Rheumatoid arthritis (RA) causes joint inflammation and pain. It happens when the immune system doesn’t work properly and attacks the lining of the joints (called the synovium). The disease commonly affects the hands, knees or ankles, and usually the same joint on both sides of the body. But sometimes, RA causes problems in other parts of the body as well, such as the eyes, heart and circulatory system and/or lungs. For unknown reasons, more women than men get RA, and it usually develops in middle age. Having a family member with RA increases the odds of developing RA.
In a healthy person, the immune system fights invaders, such as bacteria and viruses. With an autoimmune disease like RA, the immune system mistakes the body’s cells for foreign invaders and releases inflammatory chemicals that attack, in the case of RA, the synovium. The synovium is the tissue lining around a joint that produces a fluid to help the joint move smoothly. The inflamed synovium gets thicker and makes the joint area feel painful and tender, look red and swollen and moving the joint may be difficult.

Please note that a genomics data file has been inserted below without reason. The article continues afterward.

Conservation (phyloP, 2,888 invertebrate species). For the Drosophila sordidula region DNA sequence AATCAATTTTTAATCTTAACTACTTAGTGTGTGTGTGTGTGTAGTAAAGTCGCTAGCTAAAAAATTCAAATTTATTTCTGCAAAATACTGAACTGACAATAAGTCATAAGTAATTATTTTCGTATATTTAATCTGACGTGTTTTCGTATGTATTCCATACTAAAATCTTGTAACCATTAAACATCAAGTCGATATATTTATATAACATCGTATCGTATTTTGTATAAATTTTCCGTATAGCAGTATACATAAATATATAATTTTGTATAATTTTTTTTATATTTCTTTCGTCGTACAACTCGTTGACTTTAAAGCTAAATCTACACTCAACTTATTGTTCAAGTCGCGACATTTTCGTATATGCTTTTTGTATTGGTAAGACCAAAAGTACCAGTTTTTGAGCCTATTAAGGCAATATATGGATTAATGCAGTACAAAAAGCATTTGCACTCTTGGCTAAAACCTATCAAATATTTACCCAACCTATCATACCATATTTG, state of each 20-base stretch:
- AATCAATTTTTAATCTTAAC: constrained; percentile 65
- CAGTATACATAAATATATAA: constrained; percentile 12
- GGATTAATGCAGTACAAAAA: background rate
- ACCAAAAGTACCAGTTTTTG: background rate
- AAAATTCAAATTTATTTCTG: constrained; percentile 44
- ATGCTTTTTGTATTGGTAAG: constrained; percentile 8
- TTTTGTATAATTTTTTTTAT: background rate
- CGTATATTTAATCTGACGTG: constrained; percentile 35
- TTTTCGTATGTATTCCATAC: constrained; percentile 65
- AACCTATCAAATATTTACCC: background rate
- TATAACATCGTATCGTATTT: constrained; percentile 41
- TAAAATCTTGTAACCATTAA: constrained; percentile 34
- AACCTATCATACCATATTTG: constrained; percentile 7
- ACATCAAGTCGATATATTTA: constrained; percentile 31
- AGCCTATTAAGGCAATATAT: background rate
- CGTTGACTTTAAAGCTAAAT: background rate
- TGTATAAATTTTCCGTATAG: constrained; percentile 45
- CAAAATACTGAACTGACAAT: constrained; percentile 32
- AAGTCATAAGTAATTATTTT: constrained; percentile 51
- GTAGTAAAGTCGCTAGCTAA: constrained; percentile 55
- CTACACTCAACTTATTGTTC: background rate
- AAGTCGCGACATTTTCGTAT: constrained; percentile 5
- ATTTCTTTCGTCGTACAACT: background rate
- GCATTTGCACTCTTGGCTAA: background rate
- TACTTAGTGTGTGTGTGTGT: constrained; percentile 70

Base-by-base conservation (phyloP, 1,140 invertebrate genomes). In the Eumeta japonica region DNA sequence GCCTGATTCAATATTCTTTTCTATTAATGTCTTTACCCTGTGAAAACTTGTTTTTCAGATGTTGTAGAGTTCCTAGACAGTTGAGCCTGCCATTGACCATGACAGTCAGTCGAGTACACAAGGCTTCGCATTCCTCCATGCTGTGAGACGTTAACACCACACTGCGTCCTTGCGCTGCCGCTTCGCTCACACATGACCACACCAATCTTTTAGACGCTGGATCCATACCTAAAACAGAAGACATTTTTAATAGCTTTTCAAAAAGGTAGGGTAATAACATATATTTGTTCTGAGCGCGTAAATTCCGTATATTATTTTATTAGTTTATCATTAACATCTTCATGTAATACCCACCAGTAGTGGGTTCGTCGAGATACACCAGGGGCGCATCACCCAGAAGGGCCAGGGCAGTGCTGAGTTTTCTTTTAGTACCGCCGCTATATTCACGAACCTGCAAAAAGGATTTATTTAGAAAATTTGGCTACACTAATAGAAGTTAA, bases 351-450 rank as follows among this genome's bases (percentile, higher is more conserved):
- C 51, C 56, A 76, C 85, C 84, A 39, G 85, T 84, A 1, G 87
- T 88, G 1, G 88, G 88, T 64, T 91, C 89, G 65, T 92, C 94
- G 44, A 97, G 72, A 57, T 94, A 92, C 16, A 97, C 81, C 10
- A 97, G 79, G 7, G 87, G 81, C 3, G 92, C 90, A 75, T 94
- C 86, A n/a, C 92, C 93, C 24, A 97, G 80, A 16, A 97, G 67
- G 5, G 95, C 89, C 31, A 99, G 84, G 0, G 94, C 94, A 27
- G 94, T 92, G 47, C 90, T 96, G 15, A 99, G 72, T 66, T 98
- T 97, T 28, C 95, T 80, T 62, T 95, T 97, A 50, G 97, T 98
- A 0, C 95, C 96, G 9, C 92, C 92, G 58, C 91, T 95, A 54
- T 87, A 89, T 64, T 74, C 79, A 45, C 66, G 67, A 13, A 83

Researchers aren’t sure why some people develop RA. They think that these individuals have certain genes that are activated by a trigger in the environment, like a virus or bacteria, or physical or emotional stress or some other external factor.
In the early stages, people with RA may not see redness or swelling in the joints, but they may experience tenderness and pain.
These symptoms are clues to RA:
- Joint pain, tenderness, swelling or stiffness that lasts for six weeks or longer.
- Morning stiffness that lasts for 30 minutes or longer.
- More than one joint is affected.
- Small joints (wrists, certain joints in the hands and feet) are typically affected first.
- The same joints on both sides of the body are affected.
- Many people with RA get very tired (fatigue) and some may have a low-grade fever. RA symptoms may come and go. Having a lot of inflammation and other symptoms is called a flare. A flare can last for days or months.